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September 10, 2012: Why Five Horses?

My hope is that everyone I know who reads these dispatches will read this one. It might provide an answer to the above question. Then again, it might not. If there is no answer, we’ll be all the wiser for it. Maybe, at the conclusion of this missive, I’ll determine that yes, I’m ready to downsize.

I now own five horses. After hearing this, even my horse obsessed friends have alluded to the fact that I have finally gone over the deep end. And as of late I have been wondering the same. I always wanted to own A horse, ever since I was a kid. To own five is like a dream come true. At the same time, it’s daunting. It’s expensive and time-consuming.

Expense – Here, hay is both costly, and because we now live in coastal climate, in short supply. Farrier and vet bills are also now a constant in our lives. And too, building supplies seem to be an ongoing expense. For example, we’ve been building yet another run in shed, because otherwise, one horse would be left out in the rain. Can’t have that.

Other expenses loom ahead. We are purchasing a tractor in order to partially deal with the increased manure load. And at some point, we are going to have to acquire more land. The ark is full and listing from side to side . . .

Time -- Today I realized that cleaning up after, watering, and feeding five horses takes up a big chunk of one’s day. (This is the first day in which I had five to tend to – previously, Hrimmi didn’t produce much shit or drink that much water.) So does grooming, tacking up, and riding said horses.

Because the above is at times so overwhelming, I have considered parting with a few in my herd. The question is, who?

Raudi, 9, was my first Icelandic. She was from Day 1, and continues to be the apple of my eye. She’s always had a willful streak. The phrase that comes to mind when I think of her is “It’s my way or the highway!” But now finally, after eight long years, we are working as a team. Each ride is better than the one before it. Nope, she isn’t going anywhere.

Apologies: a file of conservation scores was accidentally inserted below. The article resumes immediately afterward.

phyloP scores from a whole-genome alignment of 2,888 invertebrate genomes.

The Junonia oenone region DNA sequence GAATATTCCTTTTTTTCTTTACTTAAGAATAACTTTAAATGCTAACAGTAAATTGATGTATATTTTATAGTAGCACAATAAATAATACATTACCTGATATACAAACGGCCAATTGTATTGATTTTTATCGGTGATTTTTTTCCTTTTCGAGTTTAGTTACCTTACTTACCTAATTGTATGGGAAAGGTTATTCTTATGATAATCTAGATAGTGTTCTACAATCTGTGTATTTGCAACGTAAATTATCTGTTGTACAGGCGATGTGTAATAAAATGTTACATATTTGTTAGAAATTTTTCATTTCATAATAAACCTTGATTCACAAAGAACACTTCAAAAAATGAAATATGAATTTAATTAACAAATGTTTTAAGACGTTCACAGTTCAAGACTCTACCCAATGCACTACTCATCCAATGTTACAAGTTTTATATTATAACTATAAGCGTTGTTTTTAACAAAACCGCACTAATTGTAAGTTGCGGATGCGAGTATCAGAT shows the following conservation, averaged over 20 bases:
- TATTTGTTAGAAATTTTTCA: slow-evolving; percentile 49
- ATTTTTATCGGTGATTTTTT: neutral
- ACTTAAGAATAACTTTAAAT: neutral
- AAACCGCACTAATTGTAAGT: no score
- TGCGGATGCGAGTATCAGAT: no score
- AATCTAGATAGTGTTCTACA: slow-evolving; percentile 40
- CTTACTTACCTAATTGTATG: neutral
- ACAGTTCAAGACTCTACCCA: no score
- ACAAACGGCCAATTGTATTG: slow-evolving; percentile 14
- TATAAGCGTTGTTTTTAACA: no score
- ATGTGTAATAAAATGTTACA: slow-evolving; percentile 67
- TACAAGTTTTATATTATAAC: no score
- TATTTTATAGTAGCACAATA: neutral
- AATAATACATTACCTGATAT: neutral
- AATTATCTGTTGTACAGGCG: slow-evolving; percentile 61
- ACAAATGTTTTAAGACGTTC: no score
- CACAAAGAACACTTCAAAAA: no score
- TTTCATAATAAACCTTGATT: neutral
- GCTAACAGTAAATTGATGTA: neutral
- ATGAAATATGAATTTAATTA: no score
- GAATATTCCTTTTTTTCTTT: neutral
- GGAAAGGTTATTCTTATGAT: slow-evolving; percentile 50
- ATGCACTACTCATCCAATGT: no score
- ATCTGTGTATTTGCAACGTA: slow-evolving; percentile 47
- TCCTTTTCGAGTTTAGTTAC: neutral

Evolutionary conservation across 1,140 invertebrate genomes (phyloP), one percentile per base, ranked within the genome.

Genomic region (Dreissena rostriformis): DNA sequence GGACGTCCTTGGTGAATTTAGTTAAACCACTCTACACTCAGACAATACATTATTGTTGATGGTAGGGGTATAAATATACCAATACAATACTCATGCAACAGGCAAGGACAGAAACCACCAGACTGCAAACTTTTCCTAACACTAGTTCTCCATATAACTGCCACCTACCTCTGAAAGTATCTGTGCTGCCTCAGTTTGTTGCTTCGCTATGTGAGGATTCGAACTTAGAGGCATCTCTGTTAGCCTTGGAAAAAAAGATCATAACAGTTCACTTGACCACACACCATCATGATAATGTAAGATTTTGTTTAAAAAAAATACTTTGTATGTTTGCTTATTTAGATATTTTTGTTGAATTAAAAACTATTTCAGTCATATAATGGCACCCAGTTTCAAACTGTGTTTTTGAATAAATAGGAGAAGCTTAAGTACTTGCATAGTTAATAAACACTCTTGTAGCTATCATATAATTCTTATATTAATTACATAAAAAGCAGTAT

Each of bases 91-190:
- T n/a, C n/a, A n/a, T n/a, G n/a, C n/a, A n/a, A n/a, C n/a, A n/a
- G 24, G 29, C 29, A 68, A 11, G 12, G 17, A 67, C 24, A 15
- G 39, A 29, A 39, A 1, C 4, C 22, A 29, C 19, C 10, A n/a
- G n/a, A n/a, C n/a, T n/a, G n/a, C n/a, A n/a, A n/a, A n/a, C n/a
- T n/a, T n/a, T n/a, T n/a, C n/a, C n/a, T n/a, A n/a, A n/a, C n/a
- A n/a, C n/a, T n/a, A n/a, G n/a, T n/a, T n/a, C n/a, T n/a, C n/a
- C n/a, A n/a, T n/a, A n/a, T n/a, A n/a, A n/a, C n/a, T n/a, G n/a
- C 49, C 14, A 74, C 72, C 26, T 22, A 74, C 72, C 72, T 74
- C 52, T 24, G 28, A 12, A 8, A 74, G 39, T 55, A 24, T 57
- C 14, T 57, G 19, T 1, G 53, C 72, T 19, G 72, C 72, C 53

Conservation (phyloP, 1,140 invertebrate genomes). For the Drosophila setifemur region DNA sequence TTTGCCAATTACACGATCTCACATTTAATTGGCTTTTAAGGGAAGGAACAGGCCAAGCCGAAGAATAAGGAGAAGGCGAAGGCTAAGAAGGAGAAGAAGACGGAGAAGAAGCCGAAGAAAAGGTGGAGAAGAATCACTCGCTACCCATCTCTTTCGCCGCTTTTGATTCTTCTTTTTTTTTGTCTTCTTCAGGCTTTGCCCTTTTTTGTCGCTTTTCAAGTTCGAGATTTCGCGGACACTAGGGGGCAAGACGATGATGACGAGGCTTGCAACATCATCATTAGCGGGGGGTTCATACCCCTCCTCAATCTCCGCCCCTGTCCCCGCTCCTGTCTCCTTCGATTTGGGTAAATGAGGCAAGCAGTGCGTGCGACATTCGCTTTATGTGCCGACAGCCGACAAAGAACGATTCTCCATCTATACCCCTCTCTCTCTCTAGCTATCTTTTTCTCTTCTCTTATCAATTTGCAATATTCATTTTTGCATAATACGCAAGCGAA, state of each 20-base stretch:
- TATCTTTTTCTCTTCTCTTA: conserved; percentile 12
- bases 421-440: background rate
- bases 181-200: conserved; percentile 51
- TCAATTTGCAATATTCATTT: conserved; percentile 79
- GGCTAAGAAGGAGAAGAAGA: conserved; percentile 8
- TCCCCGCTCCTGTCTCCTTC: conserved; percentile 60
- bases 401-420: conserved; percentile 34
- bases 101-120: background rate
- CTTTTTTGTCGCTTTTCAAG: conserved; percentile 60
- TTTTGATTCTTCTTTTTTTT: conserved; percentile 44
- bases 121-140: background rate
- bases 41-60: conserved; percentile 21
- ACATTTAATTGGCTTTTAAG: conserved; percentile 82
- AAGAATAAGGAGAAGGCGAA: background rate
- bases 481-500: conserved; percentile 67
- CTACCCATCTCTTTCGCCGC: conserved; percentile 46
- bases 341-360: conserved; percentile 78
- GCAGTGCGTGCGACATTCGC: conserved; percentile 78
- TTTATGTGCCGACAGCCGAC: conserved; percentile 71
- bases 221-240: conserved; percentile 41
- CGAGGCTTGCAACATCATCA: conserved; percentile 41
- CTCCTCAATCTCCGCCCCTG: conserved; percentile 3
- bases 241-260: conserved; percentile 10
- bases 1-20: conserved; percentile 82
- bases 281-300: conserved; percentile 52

Siggi, 8, was purchased as a companion horse. We took the adage “Icelandics are like potato chips, you can’t have just one,” seriously. Well, Siggi was God’s afterthought – he was put together after all the other horses, with the remaining pieces. We never thought he’d amount to much, but he’s done very well under saddle. He’s Pete’s Number One riding horse. Nope, he’s not going anywhere.

Tinni, 23, is our bombproof steady eddy horse, the one I ride to bolster my confidence, and the one other’s ride when they go for jaunts with me. He spent this summer with friends, and honestly, it felt like I was missing an arm. Nope, he’s not going anywhere.

Signy, 17, is our solid as a rock pack mare. She is also now just coming into her own as a riding horse. She never wavers when on the trail, and moves like a locomotive. She has a wonderfully quirky disposition, which she’s passed on to Hrimmi, her most recent foal. Nope, she’s not going anywhere.

And lastly, there’s Hrimmi, who is now four months old. She has all the attributes of the above, and then some. She now gives her feet, stands for bathing and brushing, and is fearless on the trail. We’ve just begun lead training her, and will soon begin to work with her on trailering. She’s Pete’s hoochi coochi girl, and most likely will be his second riding horse. Nope, she’s not going anywhere.

So there you have it. No one is going anywhere because I cannot part with any of them. Right now, my life, writing and otherwise, revolves around them. I suspect if and when they cease to bring me great joy, that I will consider other options. Now is not that time.

Next: 274. 09/9/12: Hrimfara, Update